Quality Built® Tech Alert
October 2nd, 2014
Volume 2, Issue 7
The Transition Between Tile-Backer Boards and
As the residential construction industry continues to rebound from recession, builders should be wary of the resurgence of common incorrect installation practices. As builders ramp up production, their trade base must bring on new installers to meet the demand. This leads to new installers who are not familiar with some of the common installation problems of the last decade. One problem in particular lapping of tile-backer boards over the integral flange of prefabricated tub/shower units where the tile-backer is used as the primary weather barrier-has once again become a common anomaly among residential builders. Tub/shower waterproofing is critical in preventing mold and mildew growth and premature damage to the structure due to exposure to moisture. Let’s face it, in most regions, tub and shower locations will be exposed to more moisture than exterior walls. The image above shows the fiberglass-faced gypsum tile-backer terminated above the integral mounting flange of the prefabricated tub unit, leaving a large gap between the tile-backer and the tub.
The primary concern with the application demonstrated in the photo above is the lack of flashing protection or overlap at the transition
between the tile-backer and prefabricated tub/shower unit. This transitional flashing problem does not seem to be an issue when tile-backer
boards are installed over other types of tub and shower pans, such as liquid or sheet-applied membrane pans. This has to do with the condition of the wall plane after the tub/shower pans are installed. When a liquid or sheet-applied membrane tub/shower pan is installed,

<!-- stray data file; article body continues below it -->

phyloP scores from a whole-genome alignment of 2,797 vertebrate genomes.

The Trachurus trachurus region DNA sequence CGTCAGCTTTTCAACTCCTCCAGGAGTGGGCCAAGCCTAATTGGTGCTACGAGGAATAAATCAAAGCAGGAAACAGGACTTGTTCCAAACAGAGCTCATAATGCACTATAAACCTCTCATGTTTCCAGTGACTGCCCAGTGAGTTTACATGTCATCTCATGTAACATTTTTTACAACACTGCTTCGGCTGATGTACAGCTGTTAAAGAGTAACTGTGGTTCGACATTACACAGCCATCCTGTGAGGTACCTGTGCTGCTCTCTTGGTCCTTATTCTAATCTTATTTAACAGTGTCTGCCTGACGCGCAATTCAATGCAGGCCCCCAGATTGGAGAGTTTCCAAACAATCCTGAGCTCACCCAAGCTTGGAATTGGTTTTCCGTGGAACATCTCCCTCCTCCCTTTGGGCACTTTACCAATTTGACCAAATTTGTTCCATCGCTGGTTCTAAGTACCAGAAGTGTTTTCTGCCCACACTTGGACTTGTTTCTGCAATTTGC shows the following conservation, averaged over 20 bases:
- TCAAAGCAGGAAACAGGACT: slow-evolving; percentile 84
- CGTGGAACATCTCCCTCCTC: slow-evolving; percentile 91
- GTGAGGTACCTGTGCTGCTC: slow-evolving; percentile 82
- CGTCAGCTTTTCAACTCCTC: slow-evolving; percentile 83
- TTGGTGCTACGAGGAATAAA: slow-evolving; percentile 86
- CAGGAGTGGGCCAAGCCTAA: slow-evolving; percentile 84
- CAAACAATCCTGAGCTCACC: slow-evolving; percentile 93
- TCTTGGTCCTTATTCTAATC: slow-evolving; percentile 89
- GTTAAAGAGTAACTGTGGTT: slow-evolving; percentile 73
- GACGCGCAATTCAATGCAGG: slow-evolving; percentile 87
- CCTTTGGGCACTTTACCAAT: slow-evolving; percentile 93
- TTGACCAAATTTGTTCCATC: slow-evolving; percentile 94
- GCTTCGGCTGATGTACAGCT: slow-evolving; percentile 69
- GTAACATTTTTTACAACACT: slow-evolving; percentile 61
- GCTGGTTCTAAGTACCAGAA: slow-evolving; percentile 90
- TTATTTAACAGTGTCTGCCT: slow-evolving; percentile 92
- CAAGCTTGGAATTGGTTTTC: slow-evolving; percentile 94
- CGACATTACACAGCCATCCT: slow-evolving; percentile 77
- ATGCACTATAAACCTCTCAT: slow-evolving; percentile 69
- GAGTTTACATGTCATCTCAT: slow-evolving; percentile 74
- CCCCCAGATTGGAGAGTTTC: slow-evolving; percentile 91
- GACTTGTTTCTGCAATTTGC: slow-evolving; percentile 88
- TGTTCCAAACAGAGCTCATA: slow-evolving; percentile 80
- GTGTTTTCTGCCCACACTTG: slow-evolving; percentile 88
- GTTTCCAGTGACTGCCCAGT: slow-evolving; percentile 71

a very slight offset is created in the wall plane allowing the tile-backer to easily be lapped over the membrane pan during the installation of
the tile-backer without creating an unsightly bow or bend in the tile-backer. Conversely, when prefabricated tub/shower units are installed,
the offset created in the wall plane is much greater and more difficult to overlap without creating a noticeable bend or break at the base of
the tile-backer. The common result is installers will simply not lap the tile-backer over the integral flange of the tub/shower unit, leaving a
void between the weather barrier (the face of the tile-backer board) and the tub/shower unit and creating the potential for moisture
draining down the weather barrier to be directed behind the tub/shower unit.
Often, tile-backer manufacturers will provide little or no detail in installation guidelines on how to install their product in a manner that
will protect this critical transition from the infiltration of moisture, which leaves builders and installers with the task of finding solutions
to address these conditions. However, there are a few product guidelines out there that provide specific instruction and detail for installing their product at this transition.
Georgia-Pacific’s DensShield® Tile-backer installation guidelines specify that a 1/8-inch gap be left between the tile-backer and the tub deck and be completely filled with a flexible sealant.
The Tile Council of North America’s (TCNA) Handbook for Ceramic, Glass and Stone Tile Installation is regarded as the industry standard